The Secret Under the Whirlpool


158 pages
ISBN 0-921556-61-6
DDC jC813'.54





Illustrations by Mary Montgomery
Reviewed by Darleen R Golke

Darleen R. Golke is a high-school teacher-librarian in Winnipeg,


Spending July on Prince Edward Island with dull old Aunt Kate is a
dismaying prospect for 12-year old Maggie. Ever since her mother’s
death six years ago, Maggie has lived with her relatives in New
Brunswick. Now she’s stuck with Marc, the neighbor’s son, who is
struggling to recover physically and emotionally from a car accident
that cost him his legs. The two young people reluctantly agree to share
their misery. During a canoeing excursion, a storm sweeps them into a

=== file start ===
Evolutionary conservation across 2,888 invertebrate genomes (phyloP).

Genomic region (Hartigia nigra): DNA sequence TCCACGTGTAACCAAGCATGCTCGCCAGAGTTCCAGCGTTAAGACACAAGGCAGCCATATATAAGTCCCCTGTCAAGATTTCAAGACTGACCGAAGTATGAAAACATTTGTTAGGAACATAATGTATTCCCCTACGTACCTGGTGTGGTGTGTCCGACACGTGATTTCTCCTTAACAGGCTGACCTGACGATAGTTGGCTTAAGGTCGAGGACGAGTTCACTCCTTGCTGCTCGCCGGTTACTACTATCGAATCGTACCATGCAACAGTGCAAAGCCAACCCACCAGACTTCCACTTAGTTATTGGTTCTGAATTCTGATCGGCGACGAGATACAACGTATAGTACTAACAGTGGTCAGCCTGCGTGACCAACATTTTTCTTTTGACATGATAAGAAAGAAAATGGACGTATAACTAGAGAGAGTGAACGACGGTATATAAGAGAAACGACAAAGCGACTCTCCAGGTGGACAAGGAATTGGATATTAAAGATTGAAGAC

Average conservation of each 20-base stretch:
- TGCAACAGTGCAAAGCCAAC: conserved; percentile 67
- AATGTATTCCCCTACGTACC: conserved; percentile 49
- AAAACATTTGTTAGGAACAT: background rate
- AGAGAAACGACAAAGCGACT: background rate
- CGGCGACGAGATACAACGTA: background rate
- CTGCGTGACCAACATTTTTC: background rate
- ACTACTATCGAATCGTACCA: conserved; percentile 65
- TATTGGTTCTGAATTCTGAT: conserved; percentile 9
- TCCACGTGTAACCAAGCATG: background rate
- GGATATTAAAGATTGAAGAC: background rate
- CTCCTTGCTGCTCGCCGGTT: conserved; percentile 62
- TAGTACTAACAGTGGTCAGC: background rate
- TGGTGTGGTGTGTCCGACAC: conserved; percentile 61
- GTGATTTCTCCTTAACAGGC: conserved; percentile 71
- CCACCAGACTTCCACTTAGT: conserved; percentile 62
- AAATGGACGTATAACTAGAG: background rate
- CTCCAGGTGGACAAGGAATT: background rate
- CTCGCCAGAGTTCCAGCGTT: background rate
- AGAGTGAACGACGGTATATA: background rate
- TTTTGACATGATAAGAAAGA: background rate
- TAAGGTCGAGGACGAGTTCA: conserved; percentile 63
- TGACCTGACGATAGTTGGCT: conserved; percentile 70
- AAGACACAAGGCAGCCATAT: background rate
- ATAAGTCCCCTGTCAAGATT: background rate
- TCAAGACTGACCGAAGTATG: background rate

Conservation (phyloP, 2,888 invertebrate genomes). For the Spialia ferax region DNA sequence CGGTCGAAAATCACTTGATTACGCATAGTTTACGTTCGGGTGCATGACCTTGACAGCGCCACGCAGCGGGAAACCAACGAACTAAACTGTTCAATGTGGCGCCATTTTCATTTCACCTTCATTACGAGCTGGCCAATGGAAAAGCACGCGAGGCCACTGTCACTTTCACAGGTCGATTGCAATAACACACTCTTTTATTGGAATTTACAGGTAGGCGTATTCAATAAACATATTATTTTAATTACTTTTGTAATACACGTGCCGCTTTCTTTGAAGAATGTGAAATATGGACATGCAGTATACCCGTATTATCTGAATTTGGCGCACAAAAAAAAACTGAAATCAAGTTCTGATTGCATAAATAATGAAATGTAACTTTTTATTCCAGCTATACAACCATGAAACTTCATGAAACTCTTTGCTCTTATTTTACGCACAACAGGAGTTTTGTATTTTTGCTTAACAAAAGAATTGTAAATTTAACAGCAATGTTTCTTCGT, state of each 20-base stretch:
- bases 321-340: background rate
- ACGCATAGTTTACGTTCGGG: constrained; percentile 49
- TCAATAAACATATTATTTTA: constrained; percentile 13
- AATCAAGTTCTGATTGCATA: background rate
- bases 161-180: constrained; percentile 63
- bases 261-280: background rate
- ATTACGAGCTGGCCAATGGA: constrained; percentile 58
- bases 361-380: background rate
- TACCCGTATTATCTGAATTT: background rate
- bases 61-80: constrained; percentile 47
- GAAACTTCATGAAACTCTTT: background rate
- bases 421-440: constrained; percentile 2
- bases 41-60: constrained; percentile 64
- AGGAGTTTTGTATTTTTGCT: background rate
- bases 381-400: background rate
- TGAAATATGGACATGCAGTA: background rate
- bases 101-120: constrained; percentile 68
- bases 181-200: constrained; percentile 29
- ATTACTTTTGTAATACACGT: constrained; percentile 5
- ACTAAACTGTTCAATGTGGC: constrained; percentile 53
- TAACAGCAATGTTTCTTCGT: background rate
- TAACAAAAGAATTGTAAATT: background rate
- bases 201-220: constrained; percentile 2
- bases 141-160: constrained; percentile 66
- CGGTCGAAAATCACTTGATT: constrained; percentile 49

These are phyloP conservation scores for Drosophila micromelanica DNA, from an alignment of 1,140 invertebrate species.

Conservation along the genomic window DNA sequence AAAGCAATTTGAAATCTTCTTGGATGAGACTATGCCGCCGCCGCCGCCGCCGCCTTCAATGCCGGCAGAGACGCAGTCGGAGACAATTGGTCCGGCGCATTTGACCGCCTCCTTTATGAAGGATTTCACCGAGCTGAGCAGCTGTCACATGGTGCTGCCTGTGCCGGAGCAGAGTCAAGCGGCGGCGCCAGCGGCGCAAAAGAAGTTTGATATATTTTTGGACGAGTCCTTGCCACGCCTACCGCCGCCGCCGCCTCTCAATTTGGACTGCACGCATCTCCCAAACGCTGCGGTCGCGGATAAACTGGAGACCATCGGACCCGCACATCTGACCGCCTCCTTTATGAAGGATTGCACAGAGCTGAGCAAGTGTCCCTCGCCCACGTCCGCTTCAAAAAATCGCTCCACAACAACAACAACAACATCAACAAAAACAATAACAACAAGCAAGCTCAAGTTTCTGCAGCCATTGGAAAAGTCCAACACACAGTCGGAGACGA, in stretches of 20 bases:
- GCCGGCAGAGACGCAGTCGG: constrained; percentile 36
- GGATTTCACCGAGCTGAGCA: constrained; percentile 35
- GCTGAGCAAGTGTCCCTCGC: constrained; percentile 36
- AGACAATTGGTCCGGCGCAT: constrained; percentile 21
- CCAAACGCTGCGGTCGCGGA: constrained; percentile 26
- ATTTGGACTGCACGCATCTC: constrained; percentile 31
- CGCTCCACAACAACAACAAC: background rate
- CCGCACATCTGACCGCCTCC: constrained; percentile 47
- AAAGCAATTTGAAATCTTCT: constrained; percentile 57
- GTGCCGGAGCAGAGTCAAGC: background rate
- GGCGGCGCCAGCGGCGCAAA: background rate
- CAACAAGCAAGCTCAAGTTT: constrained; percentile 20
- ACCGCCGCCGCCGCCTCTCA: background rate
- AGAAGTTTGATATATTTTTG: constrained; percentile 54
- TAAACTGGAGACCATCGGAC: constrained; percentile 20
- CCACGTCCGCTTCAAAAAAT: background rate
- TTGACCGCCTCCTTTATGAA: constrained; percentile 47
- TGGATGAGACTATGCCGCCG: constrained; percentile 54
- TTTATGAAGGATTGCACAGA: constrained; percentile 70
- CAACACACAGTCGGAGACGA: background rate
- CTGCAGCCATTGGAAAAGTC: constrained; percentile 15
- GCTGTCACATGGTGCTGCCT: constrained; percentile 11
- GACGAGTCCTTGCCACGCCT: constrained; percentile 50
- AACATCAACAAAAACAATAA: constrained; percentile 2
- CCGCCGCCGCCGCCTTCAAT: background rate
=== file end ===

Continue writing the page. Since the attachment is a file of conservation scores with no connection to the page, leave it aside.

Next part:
cave and a whirlpool transports them back in time—to an Acadian
settlement in the year 1757. As Marguerite and Jean-Marc, the children
of two families expelled from Nova Scotia by the British in 1755, the
young people endure hardships and develop a healthy respect for the
courage and spirit of the Acadian people. When the British once again
deport the Acadians, Lkimu, a Micmac, helps Maggie and Marc return to
their own time.

The ease with which Maggie and Marc adapt to the primitive conditions
and adversities of their Acadian world strains credibility. The strength
of this novel lies in its authentic portrait of domestic and social life
in the Acadian settlement. Recommended.


Hammond, Elaine Breault., “The Secret Under the Whirlpool,” Canadian Book Review Annual Online, accessed April 18, 2024,